Captain James S. McAnulty, "A" Battery
                  Captain Wilson Sifford, "B" Battery
                  1st Lieutenant George P. Biggs, "C" Battery
                  Captain Henry F. Bacon, Service Battery

The Enlisted Cadre were personally selected by Brigadier General, J. W. MacKelvie from the 2nd Infantry Division, Fort Sam Houston, Texas. Under the determined guidance of Col. Chandler, the entire cadre upon arrival at Camp Shelby, Mississippi, April 15, 1942, immediately started preparation for the training program that was to make the 328th Field Artillery Battalion a unit that could carry out its mission in modern warfare.

    An addition complement of officers for the Division Artillery reached Camp Shelby on April 25, 1942. The next day, April 26, 1942, the 328th Field Artillery Battalion received 20 of these officers who were immediately assigned to the various duties of a Field Artillery Battalion. Training for the enlisted Cadre had begun on April 15, 1942 and Officers Classes started on April 27, 1942. Intensive training both day and night was conducted for both Officers and Enlisted Men to prepare them for the task of shaping the raw recruits into Artillerymen. May 15, 1942 was the official date of the activation of the 85th Infantry Division and the 328th Field Artillery Battalion. The same date, saw the arrival of the first recruits. The new soldiers were assigned in irregular sized groups to the 328th Field Artillery Battalion from that date (May 15, 1942) to June 1, 1942.

    The training program began June 8, 1942. As planned, it covered a 17 week period from June 9, 1942 to October 3, 1942. The period of six weeks from June 8 to July 18 was devoted to Section Training, the seven week period from July 20 to September 5 to Battery Training and the four week period from September 7 to October 3 to Review and Tests. Use of the Group Training plan to begin instruction in basic training during the organization period May 15 to June 1 put the Battalion approximately two weeks ahead of the regular training schedule. Subjects taught were those prescribed by the Unit Training Program Field Artillery (UTPFA) and the 85th Division memoranda with necessary modifications as the training progressed.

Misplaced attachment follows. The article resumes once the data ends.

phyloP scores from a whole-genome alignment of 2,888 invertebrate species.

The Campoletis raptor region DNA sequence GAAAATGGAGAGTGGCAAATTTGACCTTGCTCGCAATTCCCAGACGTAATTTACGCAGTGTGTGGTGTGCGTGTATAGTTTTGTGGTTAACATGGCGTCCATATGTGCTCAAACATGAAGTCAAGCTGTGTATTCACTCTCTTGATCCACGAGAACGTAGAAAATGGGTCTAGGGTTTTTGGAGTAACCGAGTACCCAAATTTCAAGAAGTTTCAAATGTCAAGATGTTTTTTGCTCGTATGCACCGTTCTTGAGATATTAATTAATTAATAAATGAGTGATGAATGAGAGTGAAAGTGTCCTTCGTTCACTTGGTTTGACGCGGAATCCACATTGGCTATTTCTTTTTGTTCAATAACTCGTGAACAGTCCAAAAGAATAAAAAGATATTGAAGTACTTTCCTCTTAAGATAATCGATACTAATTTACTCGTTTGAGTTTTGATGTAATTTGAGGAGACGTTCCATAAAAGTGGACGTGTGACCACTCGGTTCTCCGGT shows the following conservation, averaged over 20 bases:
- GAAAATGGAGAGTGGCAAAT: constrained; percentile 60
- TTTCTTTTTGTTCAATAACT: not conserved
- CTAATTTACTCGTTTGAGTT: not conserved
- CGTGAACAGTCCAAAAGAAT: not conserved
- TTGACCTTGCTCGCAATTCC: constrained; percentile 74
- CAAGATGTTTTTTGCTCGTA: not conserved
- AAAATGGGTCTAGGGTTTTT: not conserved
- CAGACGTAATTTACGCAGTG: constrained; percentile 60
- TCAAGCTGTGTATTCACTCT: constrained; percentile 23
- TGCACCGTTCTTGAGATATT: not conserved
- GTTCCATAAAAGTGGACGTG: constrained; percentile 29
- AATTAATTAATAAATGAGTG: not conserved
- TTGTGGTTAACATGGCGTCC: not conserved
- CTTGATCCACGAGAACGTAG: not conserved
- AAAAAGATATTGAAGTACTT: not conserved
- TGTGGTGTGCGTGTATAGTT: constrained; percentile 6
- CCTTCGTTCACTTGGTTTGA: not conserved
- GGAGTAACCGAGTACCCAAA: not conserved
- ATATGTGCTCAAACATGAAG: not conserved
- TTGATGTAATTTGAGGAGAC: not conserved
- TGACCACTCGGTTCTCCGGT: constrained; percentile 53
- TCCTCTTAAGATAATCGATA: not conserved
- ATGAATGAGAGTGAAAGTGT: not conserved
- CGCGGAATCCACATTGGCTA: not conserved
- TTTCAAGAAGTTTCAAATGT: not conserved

Additional officers, graduates of the Field Artillery Officer Candidate School arrived in June and July to make the Battalion over-strength in preparation for a cadre. The Battalion Executive Officer, Major Harris, left the Battalion on August 4, 1942 and on August 8, 1942, Lt. Col. Chandler departed upon orders from the War Department. Major Emmette Y. Burton, Jr., transferred from the 910th Field Artillery Battalion, assumed command of the 328th on August 8, 1942.

   In October, the 328th Field Artillery Battalion was called upon to furnish a cadre of Officers and Enlisted Men. Previous to this cadre, several of the officers had showed their abilities and had received promotions. Likewise promotions came to the Enlisted Men for their showing of ability and hard work. In addition to the Cadre losses of Enlisted Men, there were many other losses, such as transfers, discharges, and Officer Candidate schoo1s. Those losses were in such a number that replacements of raw recruits in October and November were made. A separate training program for these men was started in order not to interfere with the more advanced program of the rest of the battalion.

   At the end of the 17 week training period in October, the Battalion was then ready to begin in its more advanced phase of training. A Physical Toughening program which, started at the beginning of the training, was becoming more intense as the Battalion progressed. During October, November, and December, the battalion was in its third phase of training. Preparation for and the actual participation in of AGF tests constituted the main effort of the officers and men during the last three months of 1942. Results of the tests showed a high degree of proficiency in training, which in turn reflected the hard work of the commanders concerned, the officers, and enlisted men.

   Strength as of Midnight, December 31, 1942 showed the 328th Field Artillery Battalion with 36 Officers, 1 Warrant Officer, and 582 Enlisted Men.

               Approved Emmette Y. Burton, Jr. (Handwritten)
              Lt. Col., 328th F.A. Bn


See complete history of Camp Shelby, go to Camp Shelby .
 


 


Return to Top Menu of WW1 History of 328th FA (THIS PAGE).

For other documents from 328th FA, go to Operational Report of 328th FA.

See Desert Warfare Center where divisions were sent for desert combat training in Southern California.